Massachusetts Judge Affirms “Under God” in Pledge of Allegiance

By:  Dave Bohon
06/15/2012
       
Massachusetts Judge Affirms “Under God” in Pledge of Allegiance

 A Massachusetts judge has ruled against an atheist couple who sued the school district where their children go to school, seeking to have the words “under God” struck from the Pledge of Allegiance, which is voluntarily recited by students in the district. The couple, who were represented by the American Humanist Association (AHA), argued that the God-affirming phrase amounts to a “religious truth” that violates their own atheist non-belief. But Middlesex County Superior Court Judge S. Jane Haggerty disagreed with the couple, ruling that the phrase is not religious, but is instead meant to “inculcate patriotism” and to “instill a recognition of the blessings conferred by orderly government under the constitutions of the state and nation.”

 A Massachusetts judge has ruled against an atheist couple who sued the school district where their children go to school, seeking to have the words “under God” struck from the Pledge of Allegiance, which is voluntarily recited by students in the district. The couple, who were represented by the American Humanist Association (AHA), argued that the God-affirming phrase amounts to a “religious truth” that violates their own atheist non-belief. But Middlesex County Superior Court Judge S. Jane Haggerty disagreed with the couple, ruling that the phrase is not religious, but is instead meant to “inculcate patriotism” and to “instill a recognition of the blessings conferred by orderly government under the constitutions of the state and nation.”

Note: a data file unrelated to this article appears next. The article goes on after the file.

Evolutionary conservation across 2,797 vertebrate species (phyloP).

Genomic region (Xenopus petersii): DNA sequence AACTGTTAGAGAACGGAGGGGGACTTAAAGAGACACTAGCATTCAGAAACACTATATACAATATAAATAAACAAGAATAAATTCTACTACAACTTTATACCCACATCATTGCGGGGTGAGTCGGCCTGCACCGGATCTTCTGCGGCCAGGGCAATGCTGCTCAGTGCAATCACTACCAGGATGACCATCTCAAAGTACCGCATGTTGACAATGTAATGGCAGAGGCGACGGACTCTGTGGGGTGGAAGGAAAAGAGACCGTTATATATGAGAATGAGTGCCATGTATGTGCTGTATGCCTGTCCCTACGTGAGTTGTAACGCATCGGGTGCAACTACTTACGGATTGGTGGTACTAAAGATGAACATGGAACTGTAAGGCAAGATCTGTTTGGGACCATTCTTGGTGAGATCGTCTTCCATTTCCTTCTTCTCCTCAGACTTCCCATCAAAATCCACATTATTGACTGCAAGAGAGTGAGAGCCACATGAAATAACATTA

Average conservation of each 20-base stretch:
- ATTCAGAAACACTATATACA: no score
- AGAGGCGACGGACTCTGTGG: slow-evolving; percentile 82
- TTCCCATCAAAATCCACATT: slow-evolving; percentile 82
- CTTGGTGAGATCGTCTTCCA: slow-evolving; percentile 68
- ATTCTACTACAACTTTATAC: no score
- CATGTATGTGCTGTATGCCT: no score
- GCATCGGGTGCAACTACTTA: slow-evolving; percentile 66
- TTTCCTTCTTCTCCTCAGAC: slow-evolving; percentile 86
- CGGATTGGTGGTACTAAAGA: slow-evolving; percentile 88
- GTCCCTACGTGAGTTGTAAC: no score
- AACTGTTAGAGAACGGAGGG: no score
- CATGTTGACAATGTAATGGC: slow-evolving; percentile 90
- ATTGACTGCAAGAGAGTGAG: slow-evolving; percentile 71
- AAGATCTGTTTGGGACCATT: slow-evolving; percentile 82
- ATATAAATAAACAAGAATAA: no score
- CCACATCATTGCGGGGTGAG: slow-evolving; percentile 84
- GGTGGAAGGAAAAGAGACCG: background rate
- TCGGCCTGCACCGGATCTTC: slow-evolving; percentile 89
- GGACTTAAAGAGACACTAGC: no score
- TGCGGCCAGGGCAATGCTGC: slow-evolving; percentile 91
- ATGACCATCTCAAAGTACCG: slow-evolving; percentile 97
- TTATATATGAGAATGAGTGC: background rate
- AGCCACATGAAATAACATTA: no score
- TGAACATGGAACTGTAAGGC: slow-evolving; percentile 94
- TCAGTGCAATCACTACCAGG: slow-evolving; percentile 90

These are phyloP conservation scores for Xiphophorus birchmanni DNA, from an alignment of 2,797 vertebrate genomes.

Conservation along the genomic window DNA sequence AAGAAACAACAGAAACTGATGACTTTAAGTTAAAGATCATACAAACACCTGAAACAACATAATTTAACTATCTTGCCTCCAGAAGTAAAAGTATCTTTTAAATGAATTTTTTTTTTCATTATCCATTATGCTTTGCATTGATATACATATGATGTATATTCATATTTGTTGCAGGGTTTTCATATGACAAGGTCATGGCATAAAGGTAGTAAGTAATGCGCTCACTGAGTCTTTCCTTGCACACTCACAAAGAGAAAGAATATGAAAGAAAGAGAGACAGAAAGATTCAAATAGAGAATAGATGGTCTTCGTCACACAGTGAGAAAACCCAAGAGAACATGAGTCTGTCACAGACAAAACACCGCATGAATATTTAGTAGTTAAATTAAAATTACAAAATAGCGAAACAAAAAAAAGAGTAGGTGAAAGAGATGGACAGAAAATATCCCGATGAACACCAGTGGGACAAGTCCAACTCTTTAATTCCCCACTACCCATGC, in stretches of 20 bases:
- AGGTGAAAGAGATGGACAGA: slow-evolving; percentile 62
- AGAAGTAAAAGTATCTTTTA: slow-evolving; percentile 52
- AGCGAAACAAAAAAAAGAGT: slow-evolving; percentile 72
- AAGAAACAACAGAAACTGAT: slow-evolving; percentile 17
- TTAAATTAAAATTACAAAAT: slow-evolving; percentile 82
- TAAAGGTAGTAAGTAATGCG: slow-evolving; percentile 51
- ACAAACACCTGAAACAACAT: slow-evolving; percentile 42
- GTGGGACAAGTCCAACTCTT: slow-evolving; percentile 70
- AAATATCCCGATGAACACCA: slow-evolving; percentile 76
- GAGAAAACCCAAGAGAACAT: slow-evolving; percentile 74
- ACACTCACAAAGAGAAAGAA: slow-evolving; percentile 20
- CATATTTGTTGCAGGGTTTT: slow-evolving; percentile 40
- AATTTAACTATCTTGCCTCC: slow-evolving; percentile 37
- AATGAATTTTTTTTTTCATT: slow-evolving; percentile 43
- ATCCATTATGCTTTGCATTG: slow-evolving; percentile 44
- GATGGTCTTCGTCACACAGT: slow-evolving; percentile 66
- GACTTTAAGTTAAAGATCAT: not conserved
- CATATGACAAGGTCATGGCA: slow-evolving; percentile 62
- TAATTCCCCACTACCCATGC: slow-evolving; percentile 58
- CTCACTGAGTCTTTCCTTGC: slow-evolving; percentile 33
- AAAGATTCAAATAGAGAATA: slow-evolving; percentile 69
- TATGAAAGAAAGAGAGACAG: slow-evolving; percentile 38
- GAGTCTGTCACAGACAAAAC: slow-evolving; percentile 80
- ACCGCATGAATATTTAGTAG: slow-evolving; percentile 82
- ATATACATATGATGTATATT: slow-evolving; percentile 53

The anonymous couple, who had three children attending Acton Public Schools and the Acton-Boxborough Regional School District, filed the suit in February with the help of the AHA, which promised to appeal the ruling. “No child should go to school every day, from kindergarten to grade twelve, to be faced with an exercise that defines patriotism according to religious belief,” complained AHA president David Niose, following the ruling. “If conducting a daily classroom exercise that marginalizes one religious group while exalting another does not violate basic principles of equal rights and nondiscrimination, then I don’t know what does.”

Niose argued that having children recite the Pledge is nothing less than religious indoctrination. “The flag-salute is how we define patriotism for children on a daily basis,” he said. “When we define patriotism with a religious truth claim — that the nation is in fact under a god — we define nonbelievers as less patriotic.”

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